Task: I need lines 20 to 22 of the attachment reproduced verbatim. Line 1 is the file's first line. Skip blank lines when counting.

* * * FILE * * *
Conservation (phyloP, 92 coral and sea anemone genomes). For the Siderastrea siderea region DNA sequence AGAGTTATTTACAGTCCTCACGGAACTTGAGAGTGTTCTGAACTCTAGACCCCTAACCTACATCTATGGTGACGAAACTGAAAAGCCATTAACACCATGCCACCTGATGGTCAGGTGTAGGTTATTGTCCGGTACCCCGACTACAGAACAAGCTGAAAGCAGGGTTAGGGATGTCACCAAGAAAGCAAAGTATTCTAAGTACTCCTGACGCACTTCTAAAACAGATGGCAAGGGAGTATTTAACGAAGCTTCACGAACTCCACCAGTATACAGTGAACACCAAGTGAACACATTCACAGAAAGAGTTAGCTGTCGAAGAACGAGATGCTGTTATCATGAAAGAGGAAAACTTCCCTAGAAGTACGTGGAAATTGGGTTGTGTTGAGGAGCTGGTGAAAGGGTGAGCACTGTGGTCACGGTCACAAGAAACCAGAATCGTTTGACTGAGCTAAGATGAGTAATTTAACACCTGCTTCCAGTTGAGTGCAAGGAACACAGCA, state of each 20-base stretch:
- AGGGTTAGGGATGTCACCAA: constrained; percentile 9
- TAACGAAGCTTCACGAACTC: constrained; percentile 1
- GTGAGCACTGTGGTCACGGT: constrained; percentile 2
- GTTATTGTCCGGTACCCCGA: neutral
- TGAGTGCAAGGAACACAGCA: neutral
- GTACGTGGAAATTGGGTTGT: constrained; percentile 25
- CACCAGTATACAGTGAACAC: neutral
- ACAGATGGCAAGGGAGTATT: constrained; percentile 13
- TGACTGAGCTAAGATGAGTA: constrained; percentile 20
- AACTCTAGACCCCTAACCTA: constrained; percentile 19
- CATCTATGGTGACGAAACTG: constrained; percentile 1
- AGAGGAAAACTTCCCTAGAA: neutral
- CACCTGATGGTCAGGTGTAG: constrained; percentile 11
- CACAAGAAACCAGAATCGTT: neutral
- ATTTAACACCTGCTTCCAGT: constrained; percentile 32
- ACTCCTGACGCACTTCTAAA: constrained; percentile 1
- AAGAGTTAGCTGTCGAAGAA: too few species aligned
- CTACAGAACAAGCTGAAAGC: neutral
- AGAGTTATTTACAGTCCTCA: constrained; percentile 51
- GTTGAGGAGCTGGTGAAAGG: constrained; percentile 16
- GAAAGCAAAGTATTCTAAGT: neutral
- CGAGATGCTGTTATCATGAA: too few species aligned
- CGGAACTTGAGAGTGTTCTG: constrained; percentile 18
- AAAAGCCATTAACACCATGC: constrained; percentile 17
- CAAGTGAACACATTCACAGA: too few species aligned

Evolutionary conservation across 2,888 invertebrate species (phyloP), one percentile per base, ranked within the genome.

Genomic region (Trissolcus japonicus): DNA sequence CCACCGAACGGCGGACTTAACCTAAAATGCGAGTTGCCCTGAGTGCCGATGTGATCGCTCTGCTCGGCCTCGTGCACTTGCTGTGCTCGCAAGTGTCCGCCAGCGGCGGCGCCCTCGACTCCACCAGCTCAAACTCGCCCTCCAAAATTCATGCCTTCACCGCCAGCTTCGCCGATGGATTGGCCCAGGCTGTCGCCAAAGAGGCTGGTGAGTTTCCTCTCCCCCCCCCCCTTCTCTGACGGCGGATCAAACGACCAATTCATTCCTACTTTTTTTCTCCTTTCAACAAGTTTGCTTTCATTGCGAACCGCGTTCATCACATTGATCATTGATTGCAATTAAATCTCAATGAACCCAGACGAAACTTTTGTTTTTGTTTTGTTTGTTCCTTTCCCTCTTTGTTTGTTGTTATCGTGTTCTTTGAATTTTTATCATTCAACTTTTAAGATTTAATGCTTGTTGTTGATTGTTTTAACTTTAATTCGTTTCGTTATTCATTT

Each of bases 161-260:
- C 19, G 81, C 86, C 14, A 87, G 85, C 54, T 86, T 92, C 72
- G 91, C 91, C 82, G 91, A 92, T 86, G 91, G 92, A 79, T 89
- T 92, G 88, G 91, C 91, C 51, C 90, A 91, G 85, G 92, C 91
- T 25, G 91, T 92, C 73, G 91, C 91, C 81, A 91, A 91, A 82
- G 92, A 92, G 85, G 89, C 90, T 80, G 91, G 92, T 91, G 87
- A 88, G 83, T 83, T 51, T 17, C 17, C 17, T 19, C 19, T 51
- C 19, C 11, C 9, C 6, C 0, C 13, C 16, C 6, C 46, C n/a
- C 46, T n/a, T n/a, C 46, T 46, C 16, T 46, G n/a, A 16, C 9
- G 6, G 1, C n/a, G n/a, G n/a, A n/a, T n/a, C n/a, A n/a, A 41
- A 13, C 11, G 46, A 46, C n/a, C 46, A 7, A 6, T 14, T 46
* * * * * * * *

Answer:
- AGAGTTATTTACAGTCCTCA: constrained; percentile 51
- GTTGAGGAGCTGGTGAAAGG: constrained; percentile 16
- GAAAGCAAAGTATTCTAAGT: neutral